Waiting in line at the post office, folding laundry, and watching paint dry: these activities seem like a party compared to the task of filing your taxes. As far as boring adult activities are concerned, dealing with anything tax related is especially dreadful. That said, the deadline for this year is drawing near. So when is tax day 2017, anyway?
For what it's worth, this is a good tax year for procrastinators like me. Thanks to a weekend and a holiday, The Balance reported that April 18 is the deadline to file taxes in 2017. If you were sweating to meet the typical April 15 deadline, then you get a little extra breathing room this year.
The reasons for this delay are pretty cool, too. April 15 falls on a Saturday this year, so it's no surprise the date is pushed back through the weekend. But that's not the only reason for the move. According to the DC Emancipation Day website. April 16 is typically recognized in DC as Emancipation Day, but that date falls on a Sunday this year. So thanks to a stroke of good luck, DC Emancipation Day will be celebrated on April 17, according to Public Holidays. Because it's a state holiday in DC, the rest of the country also gets another day to file taxes. Thanks, President Lincoln.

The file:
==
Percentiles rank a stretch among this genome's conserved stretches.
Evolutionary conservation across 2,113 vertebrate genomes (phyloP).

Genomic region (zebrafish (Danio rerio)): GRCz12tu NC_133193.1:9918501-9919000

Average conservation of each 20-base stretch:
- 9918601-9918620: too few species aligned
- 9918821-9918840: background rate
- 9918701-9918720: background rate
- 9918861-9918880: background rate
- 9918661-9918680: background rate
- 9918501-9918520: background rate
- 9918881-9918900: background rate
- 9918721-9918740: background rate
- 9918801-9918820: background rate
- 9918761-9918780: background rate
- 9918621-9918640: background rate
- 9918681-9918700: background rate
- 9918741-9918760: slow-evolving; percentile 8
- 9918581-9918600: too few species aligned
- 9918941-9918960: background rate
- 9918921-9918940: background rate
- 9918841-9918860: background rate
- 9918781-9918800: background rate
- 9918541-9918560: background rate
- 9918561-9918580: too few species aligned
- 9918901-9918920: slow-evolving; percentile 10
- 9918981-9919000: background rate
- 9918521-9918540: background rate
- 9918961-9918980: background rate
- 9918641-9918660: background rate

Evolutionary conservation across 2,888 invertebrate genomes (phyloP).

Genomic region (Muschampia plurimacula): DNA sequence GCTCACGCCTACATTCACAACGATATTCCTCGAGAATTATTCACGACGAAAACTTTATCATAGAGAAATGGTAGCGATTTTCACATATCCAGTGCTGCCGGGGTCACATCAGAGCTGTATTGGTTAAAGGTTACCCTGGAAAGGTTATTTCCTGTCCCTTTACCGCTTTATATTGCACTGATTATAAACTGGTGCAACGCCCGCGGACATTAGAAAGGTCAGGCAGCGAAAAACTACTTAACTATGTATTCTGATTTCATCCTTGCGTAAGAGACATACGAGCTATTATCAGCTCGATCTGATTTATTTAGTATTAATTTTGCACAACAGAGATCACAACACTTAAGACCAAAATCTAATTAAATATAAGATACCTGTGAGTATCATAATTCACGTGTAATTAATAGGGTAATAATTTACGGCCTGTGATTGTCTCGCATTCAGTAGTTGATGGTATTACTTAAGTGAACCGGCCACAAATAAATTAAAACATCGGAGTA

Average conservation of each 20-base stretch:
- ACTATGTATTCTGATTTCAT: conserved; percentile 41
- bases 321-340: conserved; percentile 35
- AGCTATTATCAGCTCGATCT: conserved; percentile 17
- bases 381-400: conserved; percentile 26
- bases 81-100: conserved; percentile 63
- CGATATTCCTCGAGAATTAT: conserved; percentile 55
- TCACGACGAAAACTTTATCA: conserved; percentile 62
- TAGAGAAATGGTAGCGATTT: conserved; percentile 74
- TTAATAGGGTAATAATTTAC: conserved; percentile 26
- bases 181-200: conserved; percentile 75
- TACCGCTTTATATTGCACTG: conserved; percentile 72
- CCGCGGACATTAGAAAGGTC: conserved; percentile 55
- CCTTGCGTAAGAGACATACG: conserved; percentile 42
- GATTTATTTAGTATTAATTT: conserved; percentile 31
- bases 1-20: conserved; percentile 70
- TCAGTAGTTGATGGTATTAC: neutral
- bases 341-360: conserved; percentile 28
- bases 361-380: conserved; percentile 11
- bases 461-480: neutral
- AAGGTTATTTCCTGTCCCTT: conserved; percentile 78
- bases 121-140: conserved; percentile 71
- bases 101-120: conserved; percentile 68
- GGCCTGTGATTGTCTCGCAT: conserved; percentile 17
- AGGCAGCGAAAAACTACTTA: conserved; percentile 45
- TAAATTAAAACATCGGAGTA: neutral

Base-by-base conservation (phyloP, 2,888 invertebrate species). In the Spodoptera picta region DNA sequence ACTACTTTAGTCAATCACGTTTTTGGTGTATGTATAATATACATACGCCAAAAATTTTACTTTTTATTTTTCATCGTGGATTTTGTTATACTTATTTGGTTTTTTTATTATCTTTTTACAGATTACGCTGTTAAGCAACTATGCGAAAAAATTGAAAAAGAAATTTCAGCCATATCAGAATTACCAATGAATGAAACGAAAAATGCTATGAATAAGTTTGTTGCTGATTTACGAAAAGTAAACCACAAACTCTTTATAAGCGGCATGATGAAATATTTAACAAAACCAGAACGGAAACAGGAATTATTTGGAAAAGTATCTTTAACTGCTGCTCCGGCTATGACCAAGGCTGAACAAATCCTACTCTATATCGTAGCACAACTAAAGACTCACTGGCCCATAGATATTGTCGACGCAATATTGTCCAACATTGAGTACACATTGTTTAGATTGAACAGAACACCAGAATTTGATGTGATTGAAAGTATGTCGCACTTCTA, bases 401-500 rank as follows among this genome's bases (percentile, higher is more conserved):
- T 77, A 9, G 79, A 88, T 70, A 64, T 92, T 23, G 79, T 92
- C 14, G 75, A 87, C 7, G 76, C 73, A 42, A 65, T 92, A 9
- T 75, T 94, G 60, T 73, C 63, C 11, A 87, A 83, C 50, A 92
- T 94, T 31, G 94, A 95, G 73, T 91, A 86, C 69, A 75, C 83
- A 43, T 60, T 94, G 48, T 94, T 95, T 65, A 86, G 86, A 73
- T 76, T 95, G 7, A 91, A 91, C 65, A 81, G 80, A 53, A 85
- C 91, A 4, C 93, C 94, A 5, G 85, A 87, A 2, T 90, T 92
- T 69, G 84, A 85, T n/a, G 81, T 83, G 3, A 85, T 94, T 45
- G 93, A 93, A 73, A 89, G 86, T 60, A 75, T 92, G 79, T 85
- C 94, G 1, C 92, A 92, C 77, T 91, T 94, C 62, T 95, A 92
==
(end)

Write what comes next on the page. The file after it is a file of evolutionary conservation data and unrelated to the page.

With that in mind, there are still a few things you can keep in mind now to make this year's tax season a little easier. If you're doing your own taxes, then it's usually best to tackle your tax return all in one go instead of dragging out the task over several days, according to The Motley Fool. It should ultimately save you time overall. And, if you make less than $64,000 annually, then you can use the free file software on IRS.gov, according to the organization's website. Filing yourself can probably help save you a couple of bucks. Of course, if your tax situation is especially complicated, or you just cannot be bothered to stare at forms all weekend, then hiring a tax professional is always an option. Whatever the case, hopefully you can get this task out of the way in the next month or so. Then you can have another well-deserved year off from tax filing duty.